Kristin: Yeah, it was very helpful to have them explain what would happen when he did come, like, those actual moments and how they would be prepared for him. Because those teams were on three-week rotations as well. So, it was the same doctors who had come in and explained what would happen when and if he did come that were there when he did arrive. So, it was comforting to see this… You know, because, at the time, there’s just so many people come in the room. So, to see this team of people come in the room and have been prepared that this is what was going to happen and to see those familiar faces as well, it’s kind of understanding, and to expect that level of that amount of people and all that happening was very helpful.
Dr. Fox: That’s great. And for the birth, how was it, ultimately? You know, because it’s a really happy moment, obviously, because you’re delivering your baby, your son, but it’s also very scary moment. Is he going to be okay? What is it gonna be? How was it emotionally for you, again, like, right at the moments of, you know, birth and shortly thereafter?
Kristin: I mean, of course, like I just described, where you’re dilated, your baby’s coming out, that was very scary. And we quickly switched over to, “Okay, this is happening now.” You know, I was amazed at the nurses, the amount of nurses that were with me, that were helping me. I mean, I hadn’t gotten to the point of my reading about labor, you know, we were at 25 weeks, like I hadn’t gotten to that part of the books. I joke, but it was amazing to watch all these people helping me through those moments. So, it felt powerful. It was very, very cool in that way. It was difficult. When he did finally come out, which didn’t take long, he yelled, he cried, which I wasn’t expecting, you know, I was prepared by the doctors that that wouldn’t happen. So, that moment was extremely hopeful and kind of joyous, I could say, just because to hear him…to actually hear him was something we weren’t expecting.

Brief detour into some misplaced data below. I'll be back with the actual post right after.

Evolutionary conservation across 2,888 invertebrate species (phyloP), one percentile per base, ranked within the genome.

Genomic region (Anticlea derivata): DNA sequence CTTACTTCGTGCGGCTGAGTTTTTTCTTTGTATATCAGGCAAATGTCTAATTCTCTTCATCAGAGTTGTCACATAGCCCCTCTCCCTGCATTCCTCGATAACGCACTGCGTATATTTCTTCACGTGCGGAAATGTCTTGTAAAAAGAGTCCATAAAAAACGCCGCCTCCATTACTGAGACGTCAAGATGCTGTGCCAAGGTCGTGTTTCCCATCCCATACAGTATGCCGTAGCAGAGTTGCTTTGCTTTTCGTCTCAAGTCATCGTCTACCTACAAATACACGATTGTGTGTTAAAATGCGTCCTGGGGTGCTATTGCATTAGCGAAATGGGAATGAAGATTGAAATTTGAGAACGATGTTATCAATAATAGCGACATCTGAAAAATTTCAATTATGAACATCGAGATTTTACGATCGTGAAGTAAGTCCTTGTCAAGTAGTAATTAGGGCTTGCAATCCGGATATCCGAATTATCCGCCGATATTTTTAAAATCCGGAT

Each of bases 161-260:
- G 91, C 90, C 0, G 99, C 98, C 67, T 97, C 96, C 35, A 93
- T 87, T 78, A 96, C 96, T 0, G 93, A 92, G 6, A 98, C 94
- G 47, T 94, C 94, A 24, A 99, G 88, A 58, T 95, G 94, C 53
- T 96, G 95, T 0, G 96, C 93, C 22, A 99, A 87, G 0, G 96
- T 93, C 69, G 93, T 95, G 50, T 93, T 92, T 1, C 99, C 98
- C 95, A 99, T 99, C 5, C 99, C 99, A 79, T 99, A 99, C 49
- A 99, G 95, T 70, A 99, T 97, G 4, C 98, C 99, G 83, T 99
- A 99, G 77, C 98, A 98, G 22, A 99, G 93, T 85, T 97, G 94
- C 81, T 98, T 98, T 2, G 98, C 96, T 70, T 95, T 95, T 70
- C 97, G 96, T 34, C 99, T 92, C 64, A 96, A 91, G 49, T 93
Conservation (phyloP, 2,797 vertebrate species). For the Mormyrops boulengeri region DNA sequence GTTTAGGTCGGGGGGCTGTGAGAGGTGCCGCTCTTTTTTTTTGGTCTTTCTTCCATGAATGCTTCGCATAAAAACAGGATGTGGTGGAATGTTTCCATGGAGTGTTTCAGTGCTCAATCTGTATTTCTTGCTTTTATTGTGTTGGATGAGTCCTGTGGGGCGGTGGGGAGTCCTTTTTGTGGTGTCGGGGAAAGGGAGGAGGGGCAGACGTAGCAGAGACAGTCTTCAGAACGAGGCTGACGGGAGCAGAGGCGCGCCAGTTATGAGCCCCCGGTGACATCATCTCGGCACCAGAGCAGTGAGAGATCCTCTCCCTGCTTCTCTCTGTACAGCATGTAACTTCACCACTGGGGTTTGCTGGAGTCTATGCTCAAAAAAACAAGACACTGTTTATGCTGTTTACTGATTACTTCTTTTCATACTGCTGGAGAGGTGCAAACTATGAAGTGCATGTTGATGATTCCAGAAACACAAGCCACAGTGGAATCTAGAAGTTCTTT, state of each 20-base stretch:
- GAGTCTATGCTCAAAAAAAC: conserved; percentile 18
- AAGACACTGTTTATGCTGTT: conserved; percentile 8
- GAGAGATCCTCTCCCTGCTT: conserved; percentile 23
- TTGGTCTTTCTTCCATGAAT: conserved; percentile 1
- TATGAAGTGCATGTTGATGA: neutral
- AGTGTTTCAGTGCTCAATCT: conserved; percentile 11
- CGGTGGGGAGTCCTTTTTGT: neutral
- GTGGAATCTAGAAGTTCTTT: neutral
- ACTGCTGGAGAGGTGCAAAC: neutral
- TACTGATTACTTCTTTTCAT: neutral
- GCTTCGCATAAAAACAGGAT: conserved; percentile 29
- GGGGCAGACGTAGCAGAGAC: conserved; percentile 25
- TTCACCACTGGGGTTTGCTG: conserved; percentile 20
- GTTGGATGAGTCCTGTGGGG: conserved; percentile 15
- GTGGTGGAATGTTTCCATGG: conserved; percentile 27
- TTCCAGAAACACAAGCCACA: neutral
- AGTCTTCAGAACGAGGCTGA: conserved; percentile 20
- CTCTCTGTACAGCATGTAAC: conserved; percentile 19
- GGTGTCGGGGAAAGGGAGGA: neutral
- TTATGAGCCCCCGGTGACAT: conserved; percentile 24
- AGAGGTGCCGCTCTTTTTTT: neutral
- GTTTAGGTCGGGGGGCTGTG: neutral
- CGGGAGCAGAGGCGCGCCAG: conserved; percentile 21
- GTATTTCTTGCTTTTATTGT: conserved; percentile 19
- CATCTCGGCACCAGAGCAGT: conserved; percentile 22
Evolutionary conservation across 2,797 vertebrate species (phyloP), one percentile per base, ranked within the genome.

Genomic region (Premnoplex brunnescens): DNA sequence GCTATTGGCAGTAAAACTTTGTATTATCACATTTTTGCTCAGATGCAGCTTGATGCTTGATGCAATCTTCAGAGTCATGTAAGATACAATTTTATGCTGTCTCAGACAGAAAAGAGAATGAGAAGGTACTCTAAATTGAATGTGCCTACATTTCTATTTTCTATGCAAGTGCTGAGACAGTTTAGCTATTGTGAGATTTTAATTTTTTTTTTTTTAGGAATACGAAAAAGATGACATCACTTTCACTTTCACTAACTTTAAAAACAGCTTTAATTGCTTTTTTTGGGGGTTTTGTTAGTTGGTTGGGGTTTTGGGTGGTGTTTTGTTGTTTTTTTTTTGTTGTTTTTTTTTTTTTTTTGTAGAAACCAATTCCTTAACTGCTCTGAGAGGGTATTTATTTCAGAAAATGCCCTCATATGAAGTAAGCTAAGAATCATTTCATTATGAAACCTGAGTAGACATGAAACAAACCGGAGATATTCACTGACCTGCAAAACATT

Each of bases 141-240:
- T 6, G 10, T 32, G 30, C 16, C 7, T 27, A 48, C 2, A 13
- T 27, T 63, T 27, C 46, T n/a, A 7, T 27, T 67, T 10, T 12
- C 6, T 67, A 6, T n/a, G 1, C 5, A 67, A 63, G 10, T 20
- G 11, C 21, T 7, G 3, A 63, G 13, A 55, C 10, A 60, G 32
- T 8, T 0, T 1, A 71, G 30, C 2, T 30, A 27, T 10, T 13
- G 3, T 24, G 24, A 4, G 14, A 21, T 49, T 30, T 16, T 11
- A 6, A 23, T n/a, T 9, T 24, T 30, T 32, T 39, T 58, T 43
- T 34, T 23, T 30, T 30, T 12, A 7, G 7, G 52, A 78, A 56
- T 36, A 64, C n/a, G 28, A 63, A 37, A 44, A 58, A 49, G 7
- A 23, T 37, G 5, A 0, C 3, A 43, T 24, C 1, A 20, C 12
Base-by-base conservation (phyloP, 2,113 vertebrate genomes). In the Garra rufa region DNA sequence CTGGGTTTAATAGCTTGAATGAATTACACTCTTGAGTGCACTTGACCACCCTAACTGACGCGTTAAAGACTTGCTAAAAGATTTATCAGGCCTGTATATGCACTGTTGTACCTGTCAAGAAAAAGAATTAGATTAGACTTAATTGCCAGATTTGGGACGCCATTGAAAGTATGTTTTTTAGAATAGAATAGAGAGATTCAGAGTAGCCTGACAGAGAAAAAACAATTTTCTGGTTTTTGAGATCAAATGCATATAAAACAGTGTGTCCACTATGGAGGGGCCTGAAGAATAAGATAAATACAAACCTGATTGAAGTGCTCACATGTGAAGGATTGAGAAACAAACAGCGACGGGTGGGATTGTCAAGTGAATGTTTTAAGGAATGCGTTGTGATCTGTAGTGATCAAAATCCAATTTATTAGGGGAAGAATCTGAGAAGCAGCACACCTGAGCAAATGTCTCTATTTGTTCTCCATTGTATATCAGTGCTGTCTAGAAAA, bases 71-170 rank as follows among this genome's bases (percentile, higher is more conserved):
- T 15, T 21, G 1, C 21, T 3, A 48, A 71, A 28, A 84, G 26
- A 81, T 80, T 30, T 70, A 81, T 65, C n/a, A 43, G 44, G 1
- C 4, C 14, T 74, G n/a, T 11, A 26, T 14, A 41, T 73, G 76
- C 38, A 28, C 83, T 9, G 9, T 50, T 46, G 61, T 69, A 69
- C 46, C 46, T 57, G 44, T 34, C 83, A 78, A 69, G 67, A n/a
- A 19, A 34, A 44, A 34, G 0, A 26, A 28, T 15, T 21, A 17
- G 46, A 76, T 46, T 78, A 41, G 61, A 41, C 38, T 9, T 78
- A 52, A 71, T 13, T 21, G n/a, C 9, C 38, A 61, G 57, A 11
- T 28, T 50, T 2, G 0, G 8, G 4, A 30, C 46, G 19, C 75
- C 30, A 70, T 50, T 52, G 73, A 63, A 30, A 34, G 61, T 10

Dr. Fox: Yeah, that is really cool. And you’re right, the labor nurses are awesome. I mean, they’re there for the easiest, so to speak, most calm, uneventful births, and they’re there for the craziest, you know, wildest, most dangerous, and most scary births. And they’re there 24/7, they’re with you, and they’re just awesome. And it’s a really powerful thing to see so many people help someone through a birth. I agree. I mean, I think there are really good moments in medicine, where you see what difference it makes for a team to come together and help someone, and that’s one of those experiences in your time with the labor nurses, your doctors, the NICU team. I mean, there’s a whole group of people there to make this go well, and it’s a good thing. It really is. It’s cool to be a part of it. And how did he do? Obviously, I assume he went to the NICU for a while, right, at 26 weeks?
Dr. Fox: Does he bark very loudly or you have a dog?
Kristin: I was hopeful you couldn’t hear that.
Dr. Fox: No, it’s good. Max is a barker. He doesn’t really speak much. He likes to bark a lot, but it’s okay. You know, we scratch him behind the ears and he’s happy.